Tuesday, February 5, 2019

Nancy Drew Diaries #17 Famous Mistakes

In Nancy Drew Diaries #17, Famous Mistakes, Ned is set to interview controversial comedian Brady Owens for his podcast.  When Nancy and Ned arrive at Brady's hotel room, they find the door ajar.  The room has been torn apart!

Brady recently suggested that a woman who interrupted him during a show be mugged outside by other audience members.  Ever since, protesters have been after him and might be the ones who trashed the hotel room.  The director of the River Heights Arts Complex wants to call off that night's show due to safety concerns.  Nancy has just hours to solve this mystery.

This book is an interesting contrast to some of the other books in the series, particularly the poorly executed The Haunting on Heliotrope Lane.  In Heliotrope Lane, Nancy is so frightened that she shakes in fear throughout the book.  The Nancy Drew Diaries stories have mainly consisted of boring sabotage plots while the Hardy Boys Adventures books have had the more creative plots.  The Hardy Boys have been depicted as great at solving mysteries while Nancy Drew has not been able to solve mysteries on her own and has had trouble motivating herself.

This book corrects all of the problems.  First and foremost, the plot of this book is not sabotage.  The story appears to be sabotage and is treated as such for most of the book.  However, the book has a plot twist towards the end.  I'll leave it at that.

On page 2, Ned's hands are shaking because he is nervous.  On page 14, Ned admits that he is "freaked out."  In these books, Nancy is usually the one who shakes and is freaked out.  I found it rather interesting that Ned, a male, is the one who is shaking and freaking.  Hmm.

Page 35 contains these interesting remarks by Nancy and Ned.
"I'm sure," I said.  "Preventing sabotage is kind of my specialty."

"There is a lot of sabotage in River Heights," Ned said.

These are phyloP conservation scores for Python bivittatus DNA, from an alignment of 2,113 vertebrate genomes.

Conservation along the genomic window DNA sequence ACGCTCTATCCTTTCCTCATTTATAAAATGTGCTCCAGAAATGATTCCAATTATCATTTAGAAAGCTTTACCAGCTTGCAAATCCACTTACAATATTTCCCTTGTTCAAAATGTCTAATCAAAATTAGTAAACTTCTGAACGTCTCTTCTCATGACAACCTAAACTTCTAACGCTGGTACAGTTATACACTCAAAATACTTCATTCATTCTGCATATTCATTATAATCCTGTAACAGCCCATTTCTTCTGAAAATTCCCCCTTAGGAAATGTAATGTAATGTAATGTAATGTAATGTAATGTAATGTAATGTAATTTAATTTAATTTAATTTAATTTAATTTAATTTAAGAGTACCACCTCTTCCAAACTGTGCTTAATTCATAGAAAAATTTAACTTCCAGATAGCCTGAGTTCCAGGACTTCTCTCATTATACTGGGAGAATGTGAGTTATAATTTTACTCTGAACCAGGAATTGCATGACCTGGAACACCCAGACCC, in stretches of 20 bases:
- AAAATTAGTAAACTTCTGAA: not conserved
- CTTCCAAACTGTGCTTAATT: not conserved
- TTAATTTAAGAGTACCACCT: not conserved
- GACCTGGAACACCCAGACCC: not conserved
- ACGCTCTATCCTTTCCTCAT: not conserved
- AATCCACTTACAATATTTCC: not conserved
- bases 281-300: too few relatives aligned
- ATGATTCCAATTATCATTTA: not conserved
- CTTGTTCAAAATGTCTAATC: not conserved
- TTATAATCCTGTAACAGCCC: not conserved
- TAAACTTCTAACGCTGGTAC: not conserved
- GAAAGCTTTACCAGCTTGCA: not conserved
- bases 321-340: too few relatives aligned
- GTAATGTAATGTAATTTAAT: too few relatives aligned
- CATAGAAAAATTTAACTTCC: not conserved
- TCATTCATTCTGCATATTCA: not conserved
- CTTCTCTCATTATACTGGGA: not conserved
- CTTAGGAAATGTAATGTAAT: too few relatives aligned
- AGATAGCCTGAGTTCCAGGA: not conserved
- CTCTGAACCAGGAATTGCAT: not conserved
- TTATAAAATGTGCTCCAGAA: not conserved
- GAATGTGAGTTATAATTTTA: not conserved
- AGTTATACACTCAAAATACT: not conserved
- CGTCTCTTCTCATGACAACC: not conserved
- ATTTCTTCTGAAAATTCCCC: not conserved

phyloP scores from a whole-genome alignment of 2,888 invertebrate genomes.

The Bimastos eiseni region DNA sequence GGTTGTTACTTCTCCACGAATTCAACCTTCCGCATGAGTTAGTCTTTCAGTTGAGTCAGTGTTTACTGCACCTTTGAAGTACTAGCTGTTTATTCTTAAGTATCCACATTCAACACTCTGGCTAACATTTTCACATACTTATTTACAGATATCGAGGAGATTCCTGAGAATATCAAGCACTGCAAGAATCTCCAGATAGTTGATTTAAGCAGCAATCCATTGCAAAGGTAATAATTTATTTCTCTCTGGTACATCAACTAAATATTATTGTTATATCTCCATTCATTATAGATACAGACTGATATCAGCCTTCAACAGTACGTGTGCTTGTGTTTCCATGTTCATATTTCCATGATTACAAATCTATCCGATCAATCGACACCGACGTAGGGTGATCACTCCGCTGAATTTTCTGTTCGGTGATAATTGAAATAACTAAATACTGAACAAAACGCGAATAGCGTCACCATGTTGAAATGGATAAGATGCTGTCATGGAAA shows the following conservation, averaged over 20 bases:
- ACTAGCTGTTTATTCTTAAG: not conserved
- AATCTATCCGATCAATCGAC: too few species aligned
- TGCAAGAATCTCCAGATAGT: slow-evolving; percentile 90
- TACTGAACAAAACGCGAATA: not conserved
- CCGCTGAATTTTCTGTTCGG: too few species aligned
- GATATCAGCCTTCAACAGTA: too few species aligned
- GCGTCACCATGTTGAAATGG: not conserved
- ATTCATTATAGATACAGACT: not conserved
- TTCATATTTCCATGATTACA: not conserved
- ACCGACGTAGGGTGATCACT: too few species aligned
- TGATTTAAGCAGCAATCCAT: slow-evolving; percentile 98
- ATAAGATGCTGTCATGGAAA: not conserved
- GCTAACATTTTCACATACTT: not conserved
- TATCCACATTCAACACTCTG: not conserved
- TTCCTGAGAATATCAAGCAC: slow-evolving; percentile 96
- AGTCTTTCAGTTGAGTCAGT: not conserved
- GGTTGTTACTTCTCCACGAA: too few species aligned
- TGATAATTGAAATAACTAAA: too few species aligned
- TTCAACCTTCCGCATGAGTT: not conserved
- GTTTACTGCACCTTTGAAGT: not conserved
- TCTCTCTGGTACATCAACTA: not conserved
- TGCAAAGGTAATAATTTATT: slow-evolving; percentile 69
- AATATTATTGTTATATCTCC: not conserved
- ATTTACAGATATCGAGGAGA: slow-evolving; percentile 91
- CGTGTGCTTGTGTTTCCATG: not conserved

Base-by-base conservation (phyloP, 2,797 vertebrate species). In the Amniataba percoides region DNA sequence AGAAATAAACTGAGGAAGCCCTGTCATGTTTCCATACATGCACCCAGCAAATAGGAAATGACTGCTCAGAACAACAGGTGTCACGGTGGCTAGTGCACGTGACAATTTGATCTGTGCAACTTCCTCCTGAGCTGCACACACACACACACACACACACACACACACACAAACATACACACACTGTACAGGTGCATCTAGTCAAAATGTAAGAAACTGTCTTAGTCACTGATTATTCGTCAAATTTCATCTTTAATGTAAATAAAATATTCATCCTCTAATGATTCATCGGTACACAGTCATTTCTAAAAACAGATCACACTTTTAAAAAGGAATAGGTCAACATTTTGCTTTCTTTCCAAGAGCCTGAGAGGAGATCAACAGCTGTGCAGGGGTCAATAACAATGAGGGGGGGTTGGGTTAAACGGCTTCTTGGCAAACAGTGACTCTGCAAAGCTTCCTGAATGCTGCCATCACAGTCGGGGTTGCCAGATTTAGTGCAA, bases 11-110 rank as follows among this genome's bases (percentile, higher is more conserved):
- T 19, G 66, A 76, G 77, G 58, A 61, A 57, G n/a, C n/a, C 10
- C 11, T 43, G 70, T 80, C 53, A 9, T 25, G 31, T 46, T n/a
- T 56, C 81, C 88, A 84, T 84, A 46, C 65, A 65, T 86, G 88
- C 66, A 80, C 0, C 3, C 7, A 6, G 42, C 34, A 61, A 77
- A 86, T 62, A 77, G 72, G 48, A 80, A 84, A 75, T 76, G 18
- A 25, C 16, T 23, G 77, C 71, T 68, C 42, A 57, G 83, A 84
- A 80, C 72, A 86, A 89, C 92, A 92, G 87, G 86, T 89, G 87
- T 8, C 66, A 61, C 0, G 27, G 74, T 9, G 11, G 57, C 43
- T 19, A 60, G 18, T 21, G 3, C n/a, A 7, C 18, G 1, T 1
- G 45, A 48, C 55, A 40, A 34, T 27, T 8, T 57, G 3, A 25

OMG.  I had already noted Ned's fear, which I found rather interesting.  After I read the comments about sabotage, I knew that the person who wrote this particular book must be aware of comments made by fans.  This person might have read this blog or could have read comments on Facebook.  Regardless, they know.  This is good.  Now, if we could only have this person write the rest of the books.

On page 47, Nancy speaks to Bess and George on the phone.
"Yeah, he's okay, but we're on a case."

"What?!"  Bess and George said in unison.  Even though I wasn't with them, I knew they were both leaning into the phone excitedly.  I may have the reputation for being a detective, but my friends have helped me on almost every case; they like solving mysteries about as much as I do.
I'll say it again:  Let's keep this author writing the books.  Please.

Technology is used a lot in this book, and it is used properly, not as some kind of joke against Nancy like in several previous titles.

The text contains no mention of pee or restrooms, which has been a problem in previous titles.  The story has no smirking or disparaging remarks made about Nancy and her sleuthing skills.  Nancy is not forgetful.

I have no complaints.  None.

The story is very modern with a modern theme, but that's actually great.  Readers of the vintage Nancy Drew books probably would not enjoy this kind of story, but the story is not aimed at them.  This story is for modern readers, and it succeeds.  If Simon and Schuster will continue with this person as the writer and with similar stories, then Nancy Drew will continue to be a viable franchise.

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